I also felt that Volunteering Matters decided to stop their volunteers managing medication was likely to just be a first step in ending providing support to disabled people generally because, in an era of rules and regulations, the projects had a level of risk to them the modern profit-driven third sector is not interested in. I had seen the organisation gradually lose its understanding and interest in these projects as staff committed to helping people with impairments had been replaced with third sector metropolitan bureaucrats.

It is the end of an era and a chapter full of wonderful memories and no regrets, but everything in life has a beginning, middle and an end. and this was my end for now with have live-in volunteers.

Everyone should get the real support they need

It is no secret that I am concerned at how Personal Independence Payments are regarded as the one and only solution for anyone with any form of impairment, which can indeed mean anyone. The rights to welfare agenda is based on a tragedy model of disability, where payment is offered as a pity motivated compensation to a situation that the middle class fear. Because it is offered to ease the conscience of the middle class, the idea of challenging who has a significant level of need to require the benefit, as well as its actual effectiveness in providing real benefit, is shunned.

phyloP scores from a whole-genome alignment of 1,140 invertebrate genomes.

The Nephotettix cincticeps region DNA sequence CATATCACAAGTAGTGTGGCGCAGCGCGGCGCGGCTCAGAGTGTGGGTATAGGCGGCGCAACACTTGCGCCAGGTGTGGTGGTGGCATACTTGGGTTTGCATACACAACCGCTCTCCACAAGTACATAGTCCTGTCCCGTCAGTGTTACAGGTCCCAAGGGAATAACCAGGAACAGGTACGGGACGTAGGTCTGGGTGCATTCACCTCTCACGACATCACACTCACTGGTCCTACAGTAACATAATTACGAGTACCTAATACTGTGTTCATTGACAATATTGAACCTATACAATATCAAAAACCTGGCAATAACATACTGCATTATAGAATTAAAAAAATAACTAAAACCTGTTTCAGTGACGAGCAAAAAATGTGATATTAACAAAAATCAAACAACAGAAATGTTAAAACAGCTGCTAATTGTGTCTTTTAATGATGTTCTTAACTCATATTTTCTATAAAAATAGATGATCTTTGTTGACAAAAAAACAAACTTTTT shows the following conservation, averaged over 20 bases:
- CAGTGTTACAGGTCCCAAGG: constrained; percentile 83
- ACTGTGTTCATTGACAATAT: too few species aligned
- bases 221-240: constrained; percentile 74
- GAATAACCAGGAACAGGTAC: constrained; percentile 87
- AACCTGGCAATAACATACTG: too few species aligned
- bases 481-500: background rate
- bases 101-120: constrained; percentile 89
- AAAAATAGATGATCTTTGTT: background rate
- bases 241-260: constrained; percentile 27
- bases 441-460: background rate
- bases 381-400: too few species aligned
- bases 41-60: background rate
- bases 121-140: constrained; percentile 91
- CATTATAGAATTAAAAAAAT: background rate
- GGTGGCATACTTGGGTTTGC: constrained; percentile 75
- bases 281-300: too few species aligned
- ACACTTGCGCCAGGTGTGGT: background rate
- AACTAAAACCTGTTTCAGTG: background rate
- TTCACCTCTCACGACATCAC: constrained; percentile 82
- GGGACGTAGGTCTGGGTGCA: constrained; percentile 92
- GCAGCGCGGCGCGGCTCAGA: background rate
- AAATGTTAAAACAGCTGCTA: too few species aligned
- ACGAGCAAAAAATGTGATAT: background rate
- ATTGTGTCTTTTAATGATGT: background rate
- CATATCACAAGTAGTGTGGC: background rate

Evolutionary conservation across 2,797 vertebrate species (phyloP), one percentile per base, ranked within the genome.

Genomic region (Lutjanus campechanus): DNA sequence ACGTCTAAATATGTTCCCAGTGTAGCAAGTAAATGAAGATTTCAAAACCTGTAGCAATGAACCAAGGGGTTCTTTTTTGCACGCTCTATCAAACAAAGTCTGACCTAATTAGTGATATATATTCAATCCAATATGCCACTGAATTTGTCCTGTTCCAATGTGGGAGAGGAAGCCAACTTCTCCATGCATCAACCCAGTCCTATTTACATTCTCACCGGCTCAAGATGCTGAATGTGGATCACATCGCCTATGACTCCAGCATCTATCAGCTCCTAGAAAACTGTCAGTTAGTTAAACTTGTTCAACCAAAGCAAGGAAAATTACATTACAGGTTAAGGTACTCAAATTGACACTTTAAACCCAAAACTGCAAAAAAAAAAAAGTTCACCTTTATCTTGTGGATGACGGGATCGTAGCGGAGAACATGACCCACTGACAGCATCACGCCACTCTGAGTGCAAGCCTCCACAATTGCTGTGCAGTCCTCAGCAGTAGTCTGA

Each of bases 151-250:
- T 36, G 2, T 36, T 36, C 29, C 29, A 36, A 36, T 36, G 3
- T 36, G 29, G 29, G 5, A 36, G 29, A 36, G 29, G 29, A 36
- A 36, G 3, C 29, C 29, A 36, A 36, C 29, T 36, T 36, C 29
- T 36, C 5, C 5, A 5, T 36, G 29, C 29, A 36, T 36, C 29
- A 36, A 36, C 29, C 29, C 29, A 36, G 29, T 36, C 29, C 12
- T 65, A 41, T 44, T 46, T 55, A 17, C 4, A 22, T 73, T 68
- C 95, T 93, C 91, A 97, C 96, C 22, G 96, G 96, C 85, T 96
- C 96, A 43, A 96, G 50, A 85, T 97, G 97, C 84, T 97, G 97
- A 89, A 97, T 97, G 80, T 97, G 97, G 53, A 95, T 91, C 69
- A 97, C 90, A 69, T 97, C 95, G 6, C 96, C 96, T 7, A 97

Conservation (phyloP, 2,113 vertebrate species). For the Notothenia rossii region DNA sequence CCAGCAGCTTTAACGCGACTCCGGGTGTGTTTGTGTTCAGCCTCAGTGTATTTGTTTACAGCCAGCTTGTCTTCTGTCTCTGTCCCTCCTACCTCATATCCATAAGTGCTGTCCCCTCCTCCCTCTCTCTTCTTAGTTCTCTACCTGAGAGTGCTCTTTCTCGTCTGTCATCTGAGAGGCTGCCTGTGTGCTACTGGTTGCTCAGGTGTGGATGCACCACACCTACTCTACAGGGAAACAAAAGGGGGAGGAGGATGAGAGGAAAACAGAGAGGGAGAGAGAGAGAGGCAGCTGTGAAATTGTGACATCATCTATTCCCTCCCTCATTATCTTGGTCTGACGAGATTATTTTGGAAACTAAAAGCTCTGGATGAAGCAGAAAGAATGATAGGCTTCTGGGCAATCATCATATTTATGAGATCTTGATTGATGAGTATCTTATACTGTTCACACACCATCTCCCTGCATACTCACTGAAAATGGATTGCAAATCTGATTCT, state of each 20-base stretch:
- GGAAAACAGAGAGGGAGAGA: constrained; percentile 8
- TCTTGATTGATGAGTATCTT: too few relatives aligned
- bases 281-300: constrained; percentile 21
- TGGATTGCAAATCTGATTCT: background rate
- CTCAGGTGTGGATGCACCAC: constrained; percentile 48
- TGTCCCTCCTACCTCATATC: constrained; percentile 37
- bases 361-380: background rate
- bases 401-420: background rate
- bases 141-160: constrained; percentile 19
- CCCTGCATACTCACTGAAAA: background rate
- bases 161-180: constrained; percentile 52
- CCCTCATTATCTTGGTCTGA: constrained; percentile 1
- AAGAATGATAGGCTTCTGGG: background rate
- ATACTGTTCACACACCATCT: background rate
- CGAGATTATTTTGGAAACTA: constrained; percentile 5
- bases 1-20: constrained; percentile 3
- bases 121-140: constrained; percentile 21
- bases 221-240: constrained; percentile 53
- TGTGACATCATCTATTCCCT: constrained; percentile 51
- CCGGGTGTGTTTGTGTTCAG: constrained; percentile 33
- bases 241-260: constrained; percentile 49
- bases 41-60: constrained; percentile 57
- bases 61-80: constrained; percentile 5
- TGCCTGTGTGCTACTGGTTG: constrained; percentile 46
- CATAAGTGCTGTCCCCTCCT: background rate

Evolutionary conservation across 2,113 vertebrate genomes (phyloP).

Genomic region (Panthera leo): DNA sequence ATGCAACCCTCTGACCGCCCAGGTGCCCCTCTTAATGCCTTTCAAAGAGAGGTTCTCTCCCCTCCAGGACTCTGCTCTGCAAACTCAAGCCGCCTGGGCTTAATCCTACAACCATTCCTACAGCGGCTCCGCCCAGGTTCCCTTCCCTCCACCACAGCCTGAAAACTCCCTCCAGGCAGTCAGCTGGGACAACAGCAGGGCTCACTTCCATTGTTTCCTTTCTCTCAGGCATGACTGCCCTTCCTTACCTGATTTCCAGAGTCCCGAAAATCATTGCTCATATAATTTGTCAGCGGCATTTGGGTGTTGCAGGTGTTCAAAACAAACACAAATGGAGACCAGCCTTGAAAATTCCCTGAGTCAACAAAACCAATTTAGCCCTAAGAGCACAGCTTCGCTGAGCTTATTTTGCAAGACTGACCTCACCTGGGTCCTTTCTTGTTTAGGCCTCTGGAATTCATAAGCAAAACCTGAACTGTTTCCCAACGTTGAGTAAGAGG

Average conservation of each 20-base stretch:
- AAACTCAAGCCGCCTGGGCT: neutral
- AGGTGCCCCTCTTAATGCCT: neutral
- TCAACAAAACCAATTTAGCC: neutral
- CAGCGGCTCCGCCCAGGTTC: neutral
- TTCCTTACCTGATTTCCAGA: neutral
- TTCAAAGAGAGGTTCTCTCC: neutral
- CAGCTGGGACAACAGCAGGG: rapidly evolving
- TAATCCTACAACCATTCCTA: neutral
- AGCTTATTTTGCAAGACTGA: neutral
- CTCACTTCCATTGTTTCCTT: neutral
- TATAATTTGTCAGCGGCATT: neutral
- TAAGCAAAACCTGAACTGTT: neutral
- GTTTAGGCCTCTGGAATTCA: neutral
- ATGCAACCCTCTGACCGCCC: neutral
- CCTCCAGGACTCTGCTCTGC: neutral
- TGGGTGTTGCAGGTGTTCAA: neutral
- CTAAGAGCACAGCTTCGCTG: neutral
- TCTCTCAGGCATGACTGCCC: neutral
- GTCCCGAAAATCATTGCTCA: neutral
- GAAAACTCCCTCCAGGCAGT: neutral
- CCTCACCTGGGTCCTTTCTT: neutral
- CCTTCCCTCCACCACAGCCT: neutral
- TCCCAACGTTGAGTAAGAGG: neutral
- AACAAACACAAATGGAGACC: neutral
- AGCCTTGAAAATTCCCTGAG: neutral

I would argue that it is not about who should or should not receive the benefit, which is a random amount that bears no relation to specific needs, but rather how can we properly provide people with the support they require when they require it. While for some people, this would remain in the form of a monthly amount of money paid to them for specific extra costs, for others it is about the provision of specific services when and where they need them.

If we take the issue of travel anxiety, I would firstly never underestimate the relative impact this may have on someone’s life and ability to function. But providing them an unrestricted random amount of extra income for the rest of their lives because it is the right thing to do really going help them to improve how they manage their condition? I believe while PIP is sold in terms of meeting extra impairment costs, it soon simply becomes extra income that does very little to meet impairment needs. Its removal when an impairment situation has improved is therefore seen as a dent in their income despite no impairment costs.